Today, the world sees India as a land of opportunity for business and investment. We look at how 2015 was for the real estate sector, and crystal-gaze into 2016.
Commercial/Office: India’s office space absorption during 2015 stood at 35 million sq ft – the second-highest figure in the country’s history after 2011. While pan-India vacancy still stands at 16%, realistic vacancy actually stands around 8-9% – the total vacant supply is not always relevant for corporate occupiers. Rents rose across Indian cities in 2015.
Demand will remain consistent over most of 2016, with occupiers showing a positive bias. While 2016 will bring in continued demand for leased spaces, quality supply will be lower. This means that unmet demand will reflect in higher occupancy of Grade-B office spaces.
Capital Markets: 2015 has been an interesting year for capital market activities in real estate. While the PE focus continued to remain high on residential and office projects, entity-level investments and platform-level deals also came into the limelight, indicating increase in investor confidence. In terms of asset focus, residential projects attracted a considerable share of funding; however, equity investment in this space is still insignificant.
Income-yielding office projects attracted a majority of equity investments. In terms of the geographical spread, focus was restricted to tier-I cities with NCR, Mumbai and Bangalore attracting a majority of investments (73%); reflecting learning from past experience.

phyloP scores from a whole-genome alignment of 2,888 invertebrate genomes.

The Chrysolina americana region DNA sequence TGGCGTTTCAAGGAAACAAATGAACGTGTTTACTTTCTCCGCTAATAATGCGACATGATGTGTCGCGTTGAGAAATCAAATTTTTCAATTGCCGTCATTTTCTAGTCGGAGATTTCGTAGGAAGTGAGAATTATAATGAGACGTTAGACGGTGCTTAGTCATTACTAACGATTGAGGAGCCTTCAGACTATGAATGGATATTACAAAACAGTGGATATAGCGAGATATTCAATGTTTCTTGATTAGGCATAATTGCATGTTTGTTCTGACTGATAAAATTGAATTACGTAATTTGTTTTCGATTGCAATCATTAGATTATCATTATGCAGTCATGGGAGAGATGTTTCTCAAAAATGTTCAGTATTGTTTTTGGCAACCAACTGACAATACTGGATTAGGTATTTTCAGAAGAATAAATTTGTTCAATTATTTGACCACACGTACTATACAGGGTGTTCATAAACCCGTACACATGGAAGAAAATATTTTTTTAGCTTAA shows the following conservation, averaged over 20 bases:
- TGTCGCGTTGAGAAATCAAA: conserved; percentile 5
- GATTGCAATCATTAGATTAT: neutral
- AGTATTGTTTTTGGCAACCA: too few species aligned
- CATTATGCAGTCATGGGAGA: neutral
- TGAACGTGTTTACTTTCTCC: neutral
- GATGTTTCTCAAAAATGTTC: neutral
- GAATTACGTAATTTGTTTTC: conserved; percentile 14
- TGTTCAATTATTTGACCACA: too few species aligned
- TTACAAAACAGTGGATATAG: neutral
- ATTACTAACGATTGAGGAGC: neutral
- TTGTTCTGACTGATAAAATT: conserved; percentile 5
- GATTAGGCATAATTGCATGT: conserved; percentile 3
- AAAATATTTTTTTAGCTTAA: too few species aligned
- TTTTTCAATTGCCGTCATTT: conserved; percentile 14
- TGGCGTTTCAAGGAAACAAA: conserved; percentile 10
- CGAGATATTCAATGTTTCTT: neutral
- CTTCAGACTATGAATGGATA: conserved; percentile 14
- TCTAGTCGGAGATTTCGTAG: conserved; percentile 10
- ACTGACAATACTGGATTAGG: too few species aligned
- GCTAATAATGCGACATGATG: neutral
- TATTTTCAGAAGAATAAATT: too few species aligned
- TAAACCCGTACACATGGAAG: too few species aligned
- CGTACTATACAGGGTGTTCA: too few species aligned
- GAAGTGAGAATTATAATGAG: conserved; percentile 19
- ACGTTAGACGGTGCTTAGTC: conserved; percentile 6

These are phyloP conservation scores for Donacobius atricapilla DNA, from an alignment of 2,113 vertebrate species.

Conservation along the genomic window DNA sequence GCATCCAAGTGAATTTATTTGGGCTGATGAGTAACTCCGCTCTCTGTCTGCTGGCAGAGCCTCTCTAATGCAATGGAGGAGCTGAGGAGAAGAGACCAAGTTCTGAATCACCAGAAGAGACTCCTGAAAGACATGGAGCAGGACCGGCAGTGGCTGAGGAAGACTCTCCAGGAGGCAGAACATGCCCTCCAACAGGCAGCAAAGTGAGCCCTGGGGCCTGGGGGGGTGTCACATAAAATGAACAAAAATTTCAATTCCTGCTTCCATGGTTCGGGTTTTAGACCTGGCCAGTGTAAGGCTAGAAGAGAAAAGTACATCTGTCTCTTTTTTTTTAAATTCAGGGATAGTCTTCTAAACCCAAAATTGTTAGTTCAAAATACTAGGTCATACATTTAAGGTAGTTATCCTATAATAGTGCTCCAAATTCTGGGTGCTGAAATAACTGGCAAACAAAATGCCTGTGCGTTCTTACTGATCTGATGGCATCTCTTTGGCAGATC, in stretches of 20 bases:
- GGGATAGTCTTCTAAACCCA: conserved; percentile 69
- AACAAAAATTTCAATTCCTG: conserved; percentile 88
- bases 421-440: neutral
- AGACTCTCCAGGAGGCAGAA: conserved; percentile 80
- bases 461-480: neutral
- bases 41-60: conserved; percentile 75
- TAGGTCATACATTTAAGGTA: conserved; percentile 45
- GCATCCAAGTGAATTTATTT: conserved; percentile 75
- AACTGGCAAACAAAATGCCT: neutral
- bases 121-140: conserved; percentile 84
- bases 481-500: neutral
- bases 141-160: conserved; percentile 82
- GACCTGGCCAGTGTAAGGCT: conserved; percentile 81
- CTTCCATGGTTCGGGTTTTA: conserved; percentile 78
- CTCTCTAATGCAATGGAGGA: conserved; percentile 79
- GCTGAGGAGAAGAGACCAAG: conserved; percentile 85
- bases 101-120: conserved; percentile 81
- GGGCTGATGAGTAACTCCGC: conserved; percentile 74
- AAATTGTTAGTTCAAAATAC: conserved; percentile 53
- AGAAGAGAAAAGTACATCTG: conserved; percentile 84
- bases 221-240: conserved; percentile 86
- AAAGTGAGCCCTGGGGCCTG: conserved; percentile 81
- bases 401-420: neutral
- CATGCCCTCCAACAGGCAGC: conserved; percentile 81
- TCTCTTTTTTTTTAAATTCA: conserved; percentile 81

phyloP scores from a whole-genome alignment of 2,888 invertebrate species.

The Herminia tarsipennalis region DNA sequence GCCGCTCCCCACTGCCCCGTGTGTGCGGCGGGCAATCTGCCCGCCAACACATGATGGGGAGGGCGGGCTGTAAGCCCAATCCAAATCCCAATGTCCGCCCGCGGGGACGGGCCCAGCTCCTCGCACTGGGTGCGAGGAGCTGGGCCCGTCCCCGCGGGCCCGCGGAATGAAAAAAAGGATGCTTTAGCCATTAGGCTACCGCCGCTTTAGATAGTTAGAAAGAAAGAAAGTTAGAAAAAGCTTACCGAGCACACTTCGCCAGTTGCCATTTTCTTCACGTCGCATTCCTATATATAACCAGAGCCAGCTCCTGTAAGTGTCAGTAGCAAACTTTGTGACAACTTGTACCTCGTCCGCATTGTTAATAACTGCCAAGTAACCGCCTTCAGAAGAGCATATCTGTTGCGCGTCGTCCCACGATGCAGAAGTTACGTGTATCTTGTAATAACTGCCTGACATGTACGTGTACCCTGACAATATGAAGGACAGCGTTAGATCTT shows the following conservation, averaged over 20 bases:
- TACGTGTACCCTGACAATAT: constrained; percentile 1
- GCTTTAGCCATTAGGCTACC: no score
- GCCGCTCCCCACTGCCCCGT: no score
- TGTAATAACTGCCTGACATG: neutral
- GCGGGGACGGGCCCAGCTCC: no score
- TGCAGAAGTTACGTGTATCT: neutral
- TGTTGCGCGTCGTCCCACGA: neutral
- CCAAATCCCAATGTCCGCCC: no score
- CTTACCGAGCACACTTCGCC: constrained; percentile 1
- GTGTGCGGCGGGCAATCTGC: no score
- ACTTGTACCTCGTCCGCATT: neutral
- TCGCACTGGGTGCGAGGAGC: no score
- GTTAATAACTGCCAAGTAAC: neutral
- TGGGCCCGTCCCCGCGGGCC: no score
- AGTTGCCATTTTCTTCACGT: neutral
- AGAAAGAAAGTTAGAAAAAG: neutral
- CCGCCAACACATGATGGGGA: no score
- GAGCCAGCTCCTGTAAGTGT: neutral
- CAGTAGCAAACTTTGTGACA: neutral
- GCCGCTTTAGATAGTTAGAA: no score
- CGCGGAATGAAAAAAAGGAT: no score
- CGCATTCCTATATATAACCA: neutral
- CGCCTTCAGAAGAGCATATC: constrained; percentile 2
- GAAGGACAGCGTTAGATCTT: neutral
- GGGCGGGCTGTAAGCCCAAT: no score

Overall, the stage is set for a superlative show next year. In fact, 2016 may well bring the kind of investment activities that were seen in 2007 – the previous peak year which saw investments of more than USD 8 billion into Indian real estate.
Residential: 2015 did not bring the hoped-for growth in residential real estate. However, the silver lining is that the bad days seem to have bottomed out; sales have picked up in a few cities like Mumbai, Hyderabad and Bangalore. Launches have reduced in cities like Mumbai, slightly lowering the inventory. Developers’ initiatives like offering attractive schemes and deal terms, coupled with lowering of interest rates by the Reserve Bank of India (RBI), have activated fence-sitters.
2016 may well bring an end to the long and painful journey this sector has had, and signal an upward growth trajectory. It will definitely mature further into an organized industry in which some lesser organized players become casualties.
Retail: The year 2015 saw hardly any quality retail space come in. Apart from that, the two big trends observed were:
• Consolidation of retail real estate by brands and retailers who focused on their profit-making stores and closed down loss-making ones, and
• The entry of institutional investors. Thanks to relaxation of sourcing norms, single-brand retail companies will find more reason to explore the Indian market and also be able to undertake e-commerce business independently.
In 2016, more mature investors will come in and buy built-up retail spaces. Once they have the relevant experience and foothold in India, they will start investing in ‘greenfield’ assets. However, 2016 will see a continued dearth of quality retail spaces. Retailers will have to revisit their real estate strategy and have a flexible approach, customized to different micro-markets.